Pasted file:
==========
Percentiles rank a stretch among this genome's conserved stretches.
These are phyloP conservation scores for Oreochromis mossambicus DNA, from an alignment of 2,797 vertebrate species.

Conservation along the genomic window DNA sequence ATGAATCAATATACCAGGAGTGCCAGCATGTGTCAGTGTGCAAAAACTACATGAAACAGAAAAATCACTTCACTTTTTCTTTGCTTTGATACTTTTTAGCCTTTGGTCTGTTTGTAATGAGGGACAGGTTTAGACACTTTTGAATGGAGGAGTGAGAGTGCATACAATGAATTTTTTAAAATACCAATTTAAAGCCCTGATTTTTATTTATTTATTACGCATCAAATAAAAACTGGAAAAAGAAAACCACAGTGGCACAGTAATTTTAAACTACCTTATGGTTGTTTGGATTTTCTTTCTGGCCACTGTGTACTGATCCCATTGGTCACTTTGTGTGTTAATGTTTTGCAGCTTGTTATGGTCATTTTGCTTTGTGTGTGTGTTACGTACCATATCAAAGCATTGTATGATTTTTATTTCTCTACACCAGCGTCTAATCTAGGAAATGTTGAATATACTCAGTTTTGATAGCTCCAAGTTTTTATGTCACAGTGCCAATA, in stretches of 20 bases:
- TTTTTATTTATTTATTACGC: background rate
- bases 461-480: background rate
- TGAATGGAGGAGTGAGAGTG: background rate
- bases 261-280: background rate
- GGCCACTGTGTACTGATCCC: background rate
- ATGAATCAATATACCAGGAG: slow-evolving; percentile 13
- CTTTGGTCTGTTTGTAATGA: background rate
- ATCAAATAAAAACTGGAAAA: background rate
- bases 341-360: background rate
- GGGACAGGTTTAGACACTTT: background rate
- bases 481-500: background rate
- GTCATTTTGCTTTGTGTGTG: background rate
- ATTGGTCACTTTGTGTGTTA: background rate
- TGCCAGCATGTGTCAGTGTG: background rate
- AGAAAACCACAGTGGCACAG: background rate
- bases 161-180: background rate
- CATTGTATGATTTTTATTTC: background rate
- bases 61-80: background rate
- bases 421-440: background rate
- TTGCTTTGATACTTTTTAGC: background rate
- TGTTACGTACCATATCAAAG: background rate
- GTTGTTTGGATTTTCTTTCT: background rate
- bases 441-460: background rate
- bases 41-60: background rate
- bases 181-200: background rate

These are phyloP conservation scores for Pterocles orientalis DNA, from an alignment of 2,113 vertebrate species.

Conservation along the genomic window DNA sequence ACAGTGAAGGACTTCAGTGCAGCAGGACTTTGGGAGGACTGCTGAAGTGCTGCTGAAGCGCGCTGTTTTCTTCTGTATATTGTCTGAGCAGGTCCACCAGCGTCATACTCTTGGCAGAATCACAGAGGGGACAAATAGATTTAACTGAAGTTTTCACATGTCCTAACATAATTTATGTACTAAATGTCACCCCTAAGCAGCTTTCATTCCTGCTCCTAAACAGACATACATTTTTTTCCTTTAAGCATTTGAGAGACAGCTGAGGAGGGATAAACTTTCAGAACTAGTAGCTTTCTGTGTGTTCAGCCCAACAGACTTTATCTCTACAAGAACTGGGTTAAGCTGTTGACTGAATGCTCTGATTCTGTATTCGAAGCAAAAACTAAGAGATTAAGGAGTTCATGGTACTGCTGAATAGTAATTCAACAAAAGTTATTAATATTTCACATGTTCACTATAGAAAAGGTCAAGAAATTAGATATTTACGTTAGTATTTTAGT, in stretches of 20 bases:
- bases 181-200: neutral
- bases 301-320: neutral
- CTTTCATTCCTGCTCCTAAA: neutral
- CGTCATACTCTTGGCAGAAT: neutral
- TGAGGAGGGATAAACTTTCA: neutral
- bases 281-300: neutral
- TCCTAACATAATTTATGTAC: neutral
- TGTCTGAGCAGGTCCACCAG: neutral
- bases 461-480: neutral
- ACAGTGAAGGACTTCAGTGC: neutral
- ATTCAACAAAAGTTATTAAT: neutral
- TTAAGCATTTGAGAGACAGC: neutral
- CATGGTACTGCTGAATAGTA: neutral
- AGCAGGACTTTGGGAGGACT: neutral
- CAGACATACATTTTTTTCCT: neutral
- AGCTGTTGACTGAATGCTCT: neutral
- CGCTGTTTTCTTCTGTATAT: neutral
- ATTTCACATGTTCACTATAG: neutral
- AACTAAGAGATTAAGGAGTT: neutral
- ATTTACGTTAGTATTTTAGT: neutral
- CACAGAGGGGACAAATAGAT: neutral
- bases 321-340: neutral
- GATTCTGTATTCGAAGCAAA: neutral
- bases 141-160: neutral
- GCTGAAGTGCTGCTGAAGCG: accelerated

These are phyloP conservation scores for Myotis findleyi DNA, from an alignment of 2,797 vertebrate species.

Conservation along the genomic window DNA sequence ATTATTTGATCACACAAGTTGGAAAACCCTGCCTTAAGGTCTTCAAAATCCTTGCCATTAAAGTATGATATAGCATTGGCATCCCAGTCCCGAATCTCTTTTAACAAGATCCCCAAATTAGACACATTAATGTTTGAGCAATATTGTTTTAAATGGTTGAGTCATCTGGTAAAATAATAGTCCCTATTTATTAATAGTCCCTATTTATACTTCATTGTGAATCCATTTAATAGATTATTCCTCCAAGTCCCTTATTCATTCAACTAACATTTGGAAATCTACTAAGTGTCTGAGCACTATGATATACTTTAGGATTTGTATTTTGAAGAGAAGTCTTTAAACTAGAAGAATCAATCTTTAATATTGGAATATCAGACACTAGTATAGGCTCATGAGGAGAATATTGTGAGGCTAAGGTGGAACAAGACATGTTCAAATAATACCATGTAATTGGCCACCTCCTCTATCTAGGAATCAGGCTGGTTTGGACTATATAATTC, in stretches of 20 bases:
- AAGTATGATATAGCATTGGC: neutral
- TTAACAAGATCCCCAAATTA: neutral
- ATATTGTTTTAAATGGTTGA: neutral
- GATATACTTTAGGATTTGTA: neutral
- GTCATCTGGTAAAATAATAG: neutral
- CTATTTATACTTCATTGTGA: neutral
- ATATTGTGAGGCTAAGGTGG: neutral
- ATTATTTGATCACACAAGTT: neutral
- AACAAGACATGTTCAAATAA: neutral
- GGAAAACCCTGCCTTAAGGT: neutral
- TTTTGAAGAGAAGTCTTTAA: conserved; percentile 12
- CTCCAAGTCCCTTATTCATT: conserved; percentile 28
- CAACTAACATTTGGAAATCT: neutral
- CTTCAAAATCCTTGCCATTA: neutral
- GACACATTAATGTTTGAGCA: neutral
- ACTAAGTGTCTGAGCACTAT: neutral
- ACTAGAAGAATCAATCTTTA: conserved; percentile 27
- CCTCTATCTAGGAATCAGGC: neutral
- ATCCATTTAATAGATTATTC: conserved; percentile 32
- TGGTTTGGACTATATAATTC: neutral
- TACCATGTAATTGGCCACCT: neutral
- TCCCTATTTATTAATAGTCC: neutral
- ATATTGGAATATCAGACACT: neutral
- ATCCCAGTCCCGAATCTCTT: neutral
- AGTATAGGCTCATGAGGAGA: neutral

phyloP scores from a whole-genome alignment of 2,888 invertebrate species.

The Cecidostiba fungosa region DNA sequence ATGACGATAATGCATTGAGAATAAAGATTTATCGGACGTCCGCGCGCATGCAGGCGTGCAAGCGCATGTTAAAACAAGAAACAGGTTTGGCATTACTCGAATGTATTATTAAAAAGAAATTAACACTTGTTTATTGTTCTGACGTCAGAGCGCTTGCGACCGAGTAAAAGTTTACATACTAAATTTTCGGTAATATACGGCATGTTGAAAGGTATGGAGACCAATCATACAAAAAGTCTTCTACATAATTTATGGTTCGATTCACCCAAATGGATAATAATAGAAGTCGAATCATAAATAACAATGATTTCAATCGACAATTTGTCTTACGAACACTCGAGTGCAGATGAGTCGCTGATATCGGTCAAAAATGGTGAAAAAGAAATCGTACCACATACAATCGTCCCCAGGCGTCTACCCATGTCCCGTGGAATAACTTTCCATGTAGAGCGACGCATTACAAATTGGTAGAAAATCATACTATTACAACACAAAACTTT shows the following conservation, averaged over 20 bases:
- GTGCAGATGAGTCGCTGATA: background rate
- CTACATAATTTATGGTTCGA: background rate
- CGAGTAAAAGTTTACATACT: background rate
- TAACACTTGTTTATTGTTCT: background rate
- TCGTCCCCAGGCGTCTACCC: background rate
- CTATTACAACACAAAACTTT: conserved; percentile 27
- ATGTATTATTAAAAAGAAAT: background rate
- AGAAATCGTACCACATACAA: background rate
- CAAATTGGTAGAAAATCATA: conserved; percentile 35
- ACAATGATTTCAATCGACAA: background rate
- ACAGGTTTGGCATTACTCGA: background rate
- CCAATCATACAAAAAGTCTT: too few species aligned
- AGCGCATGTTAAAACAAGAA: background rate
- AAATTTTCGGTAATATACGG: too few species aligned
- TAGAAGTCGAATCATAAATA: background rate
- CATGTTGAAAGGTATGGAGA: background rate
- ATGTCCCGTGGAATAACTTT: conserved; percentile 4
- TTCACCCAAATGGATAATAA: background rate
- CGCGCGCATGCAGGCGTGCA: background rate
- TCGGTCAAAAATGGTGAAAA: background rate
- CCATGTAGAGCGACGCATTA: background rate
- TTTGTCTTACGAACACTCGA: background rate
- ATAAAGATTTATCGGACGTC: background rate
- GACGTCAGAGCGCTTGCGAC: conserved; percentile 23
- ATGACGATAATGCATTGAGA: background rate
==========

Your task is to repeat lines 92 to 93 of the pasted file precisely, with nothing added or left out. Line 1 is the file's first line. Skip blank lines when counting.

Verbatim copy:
- AGAAATCGTACCACATACAA: background rate
- CAAATTGGTAGAAAATCATA: conserved; percentile 35